Carers and Mental Health Survey: The Impact of the Cost of Living Crisis

Surewise have released the results of a survey revealing the true impact rising costs across the UK are having on carers and their mental health.

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Almost 1 in 2 carers agree that the current cost of living crisis has had a negative impact on their mental health, while 70% of carers surveyed are not confident they will make it financially through the next year, a recent survey from Surewise has revealed.

With millions of people facing economic uncertainty in face of the rising cost of living, we conducted this survey to reveal a true picture of the state of mental health among carers in the UK. While almost three-quarters of carers surveyed had experienced worsened mental health at times, perhaps more telling was the more pressing financial concerns so many carers expressed in this survey.

Key findings

Carers and mental health

One of our core findings from the survey was the detrimental effect caring, and being a carer within the cost of living crisis, is having on mental health. 73.2% of carers surveyed said they felt that being a carer has had a negative impact on their mental health at times.

Within the current context of the cost of living crisis – seeing housing costs, fuel, food, and more skyrocketing – almost three-quarters of carers (74.6%) agreed or strongly agreed that their mental health had worsened, with four in ten (41.6%) feeling that the biggest concern surrounding carers in the UK at this time is a lack of financial support.

“Research prior to the COVID-19 pandemic highlighted the lack of mental health provision for carers, and this study is demonstrating once again the urgent need for increased support for this sector,” comments Stuart Bensusan, Director of Surewise.

“Despite the hard work and sacrifices that carers, both paid and unpaid, make every single day, it’s also clear that there is a fundamental failure to provide financial support for those working in this sector.

Carers are already facing an increased burden of responsibility for the people they care for, with many unpaid carers reducing their income in order to do so. That the vast majority of carers are not sure how they will get through the next year is something that urgently needs to be addressed.”

65% of carers cutting back on essential spending

The survey revealed that 65% of carers are cutting back on essential items, such as food and heating, in response to the cost of living crisis. This is the number one thing carers report to be cutting down on due to rising costs.

60% were cutting back on hobbies and other leisure activities, while almost a third (32.8%) are cutting into their savings. Over a quarter or carers surveyed are borrowing or using credit – 16.4% are using credit cards in response to the cost of living crisis, while 11.4% have been forced to borrow money from family or friends.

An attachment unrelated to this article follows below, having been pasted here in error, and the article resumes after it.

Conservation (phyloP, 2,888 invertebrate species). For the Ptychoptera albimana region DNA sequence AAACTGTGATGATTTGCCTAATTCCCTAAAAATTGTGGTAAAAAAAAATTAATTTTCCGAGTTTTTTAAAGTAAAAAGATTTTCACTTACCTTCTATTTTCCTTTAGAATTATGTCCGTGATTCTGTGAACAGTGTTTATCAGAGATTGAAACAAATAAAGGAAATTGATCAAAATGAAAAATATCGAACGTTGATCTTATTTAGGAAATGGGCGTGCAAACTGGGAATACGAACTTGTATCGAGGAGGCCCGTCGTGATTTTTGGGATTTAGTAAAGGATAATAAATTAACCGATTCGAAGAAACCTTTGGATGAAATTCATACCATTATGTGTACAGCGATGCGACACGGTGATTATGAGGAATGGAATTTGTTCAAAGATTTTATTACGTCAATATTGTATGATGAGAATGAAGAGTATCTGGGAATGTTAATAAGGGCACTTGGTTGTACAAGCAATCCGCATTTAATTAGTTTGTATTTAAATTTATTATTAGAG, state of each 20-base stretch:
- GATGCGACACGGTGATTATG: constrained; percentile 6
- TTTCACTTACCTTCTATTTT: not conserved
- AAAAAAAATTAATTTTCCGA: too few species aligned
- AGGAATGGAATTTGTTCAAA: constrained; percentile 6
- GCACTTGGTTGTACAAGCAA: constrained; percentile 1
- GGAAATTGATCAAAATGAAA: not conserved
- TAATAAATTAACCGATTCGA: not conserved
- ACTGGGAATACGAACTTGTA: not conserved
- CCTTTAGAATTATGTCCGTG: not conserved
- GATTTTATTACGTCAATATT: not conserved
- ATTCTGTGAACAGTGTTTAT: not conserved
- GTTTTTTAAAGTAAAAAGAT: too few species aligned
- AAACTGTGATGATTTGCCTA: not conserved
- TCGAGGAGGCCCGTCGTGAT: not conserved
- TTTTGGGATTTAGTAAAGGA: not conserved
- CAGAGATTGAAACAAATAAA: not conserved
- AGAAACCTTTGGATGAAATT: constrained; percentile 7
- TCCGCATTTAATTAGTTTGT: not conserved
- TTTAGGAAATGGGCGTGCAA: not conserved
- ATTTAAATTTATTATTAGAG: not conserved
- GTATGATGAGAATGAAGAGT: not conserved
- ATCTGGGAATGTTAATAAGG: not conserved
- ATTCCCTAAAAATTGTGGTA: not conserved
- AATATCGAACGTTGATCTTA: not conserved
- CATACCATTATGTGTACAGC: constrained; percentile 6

That the vast majority are in a position where they are consciously using less energy and buying less food in order to afford to live speaks volumes. A shocking 69.8% of carers surveyed said they did not feel confident that they would be able to manage financially over the next year.

Support for carers

One key theme can be witnessed from this survey: the urgent need for increased financial provision for carers. 

The majority (47.3%) of carers surveyed felt that increased carers benefits was the number one thing that needs to be done to better support carers in the UK. Interesting, despite three-quarters of carers agreeing that their mental health has been negatively impacted, just 11.9% felt they needed more support for mental health.

Likewise, when asked what their biggest concern regarding carers is at the time, just 13.9% stated a lack of mental health support. In contrast, 41.6% felt the biggest concern was a lack of financial support for carers.

“What we can see here is that while mental health is undeniably a concern for carers, the current climate of the UK is putting financial concerns at the forefront of every carer’s mind. With over two-thirds of carers worried how they’ll cope financially in the next year, it’s no surprise that a lack of financial support is the key thing carers feel needs addressing,” says Stuart Bensusan.

COVID-19’s impact

The COVID-19 pandemic highlighted the incredible commitment, sacrifice, and hard work of the NHS and carers in our society. However, our survey shows that more than half of carers surveyed (56.1%) felt that there had been no changes in support for carers since the pandemic.

Just 12.3% felt that support had improved – while almost a third of carers (31.6%) felt that support for carers has actually gotten worse since COVID-19.

The bottom line

There is an urgent need for increased support for carers in many different forms; chiefly, financial support and better provisions to alleviate the toll caring can take on one’s mental health. This all starts, however, with an increase in awareness on the difficulties carers within the UK face – something that we hope this survey helps do.


This survey was commissioned by using Google Surveys to conduct the research. In total, the sample size was 2,709 adults aged 18+ and based in the UK, with the data collected between 29th September and 3rd October 2022. The survey was carried out online and meets Google Survey’s rigorous quality standards.